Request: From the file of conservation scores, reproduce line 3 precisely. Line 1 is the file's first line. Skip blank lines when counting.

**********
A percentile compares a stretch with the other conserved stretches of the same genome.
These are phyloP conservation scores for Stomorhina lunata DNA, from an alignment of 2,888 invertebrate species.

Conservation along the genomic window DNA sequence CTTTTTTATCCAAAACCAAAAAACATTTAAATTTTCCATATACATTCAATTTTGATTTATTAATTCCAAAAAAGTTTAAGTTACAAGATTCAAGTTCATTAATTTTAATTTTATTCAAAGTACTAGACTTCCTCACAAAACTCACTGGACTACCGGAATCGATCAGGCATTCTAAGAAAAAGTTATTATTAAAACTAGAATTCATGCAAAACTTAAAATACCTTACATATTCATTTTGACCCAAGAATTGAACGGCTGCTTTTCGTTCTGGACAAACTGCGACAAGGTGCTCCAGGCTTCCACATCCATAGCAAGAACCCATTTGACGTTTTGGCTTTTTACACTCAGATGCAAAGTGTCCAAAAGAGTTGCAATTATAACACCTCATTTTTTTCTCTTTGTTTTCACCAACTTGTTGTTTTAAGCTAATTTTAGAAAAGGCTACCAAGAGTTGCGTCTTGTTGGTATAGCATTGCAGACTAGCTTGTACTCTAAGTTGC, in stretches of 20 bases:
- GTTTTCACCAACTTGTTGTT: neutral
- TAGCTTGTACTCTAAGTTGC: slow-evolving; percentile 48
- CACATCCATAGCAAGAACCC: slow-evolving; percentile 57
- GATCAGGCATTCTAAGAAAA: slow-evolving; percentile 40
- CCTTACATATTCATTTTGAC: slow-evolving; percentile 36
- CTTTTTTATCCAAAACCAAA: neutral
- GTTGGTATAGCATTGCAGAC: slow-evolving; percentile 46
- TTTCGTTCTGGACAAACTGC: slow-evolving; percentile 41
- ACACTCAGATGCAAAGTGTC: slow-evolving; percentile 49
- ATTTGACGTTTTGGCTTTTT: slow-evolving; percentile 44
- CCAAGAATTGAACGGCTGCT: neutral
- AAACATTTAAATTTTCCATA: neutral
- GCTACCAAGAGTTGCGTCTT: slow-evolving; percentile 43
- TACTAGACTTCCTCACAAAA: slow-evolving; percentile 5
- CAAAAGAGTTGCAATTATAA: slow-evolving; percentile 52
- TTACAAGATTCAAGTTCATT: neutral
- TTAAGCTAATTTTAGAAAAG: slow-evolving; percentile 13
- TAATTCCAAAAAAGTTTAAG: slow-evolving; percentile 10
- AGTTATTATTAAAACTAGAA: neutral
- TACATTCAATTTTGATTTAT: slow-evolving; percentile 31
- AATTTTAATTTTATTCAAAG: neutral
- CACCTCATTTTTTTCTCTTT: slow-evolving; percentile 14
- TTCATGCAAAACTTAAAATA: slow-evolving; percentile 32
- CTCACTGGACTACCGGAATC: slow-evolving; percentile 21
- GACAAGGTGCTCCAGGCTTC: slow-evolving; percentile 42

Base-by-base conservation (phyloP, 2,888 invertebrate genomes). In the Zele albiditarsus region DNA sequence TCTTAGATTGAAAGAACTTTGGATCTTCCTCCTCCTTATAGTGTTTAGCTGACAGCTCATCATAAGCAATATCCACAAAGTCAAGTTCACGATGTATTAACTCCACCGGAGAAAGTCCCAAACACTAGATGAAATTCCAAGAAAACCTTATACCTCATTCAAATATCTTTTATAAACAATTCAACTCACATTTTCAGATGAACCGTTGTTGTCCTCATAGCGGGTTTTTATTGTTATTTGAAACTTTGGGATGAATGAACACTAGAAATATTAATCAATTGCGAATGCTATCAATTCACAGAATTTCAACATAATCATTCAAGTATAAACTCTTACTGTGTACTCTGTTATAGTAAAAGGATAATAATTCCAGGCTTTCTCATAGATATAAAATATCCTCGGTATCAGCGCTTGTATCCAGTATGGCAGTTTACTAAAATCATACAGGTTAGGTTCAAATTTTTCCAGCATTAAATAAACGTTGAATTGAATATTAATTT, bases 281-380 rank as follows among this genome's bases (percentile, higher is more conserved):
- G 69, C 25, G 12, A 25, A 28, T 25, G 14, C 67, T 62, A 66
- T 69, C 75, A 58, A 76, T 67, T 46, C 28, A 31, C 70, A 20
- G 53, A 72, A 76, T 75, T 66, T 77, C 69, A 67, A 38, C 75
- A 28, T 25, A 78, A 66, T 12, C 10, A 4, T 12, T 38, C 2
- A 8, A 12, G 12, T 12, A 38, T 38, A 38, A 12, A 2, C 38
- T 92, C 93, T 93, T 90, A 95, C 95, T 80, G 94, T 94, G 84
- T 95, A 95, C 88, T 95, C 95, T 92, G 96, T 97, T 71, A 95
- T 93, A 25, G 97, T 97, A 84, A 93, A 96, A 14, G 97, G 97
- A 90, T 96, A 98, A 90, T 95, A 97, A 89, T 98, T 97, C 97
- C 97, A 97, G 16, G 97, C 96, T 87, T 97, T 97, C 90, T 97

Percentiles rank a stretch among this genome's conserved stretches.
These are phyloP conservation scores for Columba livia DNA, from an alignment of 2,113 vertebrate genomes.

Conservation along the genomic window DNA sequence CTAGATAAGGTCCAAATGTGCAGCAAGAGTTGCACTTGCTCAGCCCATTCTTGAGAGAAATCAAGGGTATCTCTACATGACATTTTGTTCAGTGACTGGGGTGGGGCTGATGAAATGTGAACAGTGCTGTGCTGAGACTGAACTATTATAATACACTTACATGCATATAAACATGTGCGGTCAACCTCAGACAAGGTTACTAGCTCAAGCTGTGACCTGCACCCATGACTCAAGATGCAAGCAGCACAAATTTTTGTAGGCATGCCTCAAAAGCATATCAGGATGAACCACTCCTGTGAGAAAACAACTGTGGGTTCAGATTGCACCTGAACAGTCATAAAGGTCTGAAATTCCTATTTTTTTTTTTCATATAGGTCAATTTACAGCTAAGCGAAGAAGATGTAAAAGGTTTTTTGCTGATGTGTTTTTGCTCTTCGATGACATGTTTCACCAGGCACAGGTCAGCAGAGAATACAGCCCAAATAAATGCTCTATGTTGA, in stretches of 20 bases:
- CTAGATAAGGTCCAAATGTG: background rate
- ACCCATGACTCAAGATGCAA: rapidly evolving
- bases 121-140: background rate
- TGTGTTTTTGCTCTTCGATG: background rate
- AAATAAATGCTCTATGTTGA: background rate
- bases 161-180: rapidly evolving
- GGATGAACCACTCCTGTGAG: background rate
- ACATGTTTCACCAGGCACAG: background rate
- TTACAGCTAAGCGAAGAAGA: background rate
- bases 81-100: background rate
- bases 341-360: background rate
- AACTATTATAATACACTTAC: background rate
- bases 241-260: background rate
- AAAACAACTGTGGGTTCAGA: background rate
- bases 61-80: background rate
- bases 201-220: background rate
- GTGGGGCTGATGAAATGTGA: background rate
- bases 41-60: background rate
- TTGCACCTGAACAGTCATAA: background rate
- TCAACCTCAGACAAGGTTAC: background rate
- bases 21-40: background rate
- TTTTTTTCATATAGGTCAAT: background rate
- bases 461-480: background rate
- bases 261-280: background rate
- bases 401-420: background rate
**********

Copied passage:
Conservation along the genomic window DNA sequence CTTTTTTATCCAAAACCAAAAAACATTTAAATTTTCCATATACATTCAATTTTGATTTATTAATTCCAAAAAAGTTTAAGTTACAAGATTCAAGTTCATTAATTTTAATTTTATTCAAAGTACTAGACTTCCTCACAAAACTCACTGGACTACCGGAATCGATCAGGCATTCTAAGAAAAAGTTATTATTAAAACTAGAATTCATGCAAAACTTAAAATACCTTACATATTCATTTTGACCCAAGAATTGAACGGCTGCTTTTCGTTCTGGACAAACTGCGACAAGGTGCTCCAGGCTTCCACATCCATAGCAAGAACCCATTTGACGTTTTGGCTTTTTACACTCAGATGCAAAGTGTCCAAAAGAGTTGCAATTATAACACCTCATTTTTTTCTCTTTGTTTTCACCAACTTGTTGTTTTAAGCTAATTTTAGAAAAGGCTACCAAGAGTTGCGTCTTGTTGGTATAGCATTGCAGACTAGCTTGTACTCTAAGTTGC, in stretches of 20 bases: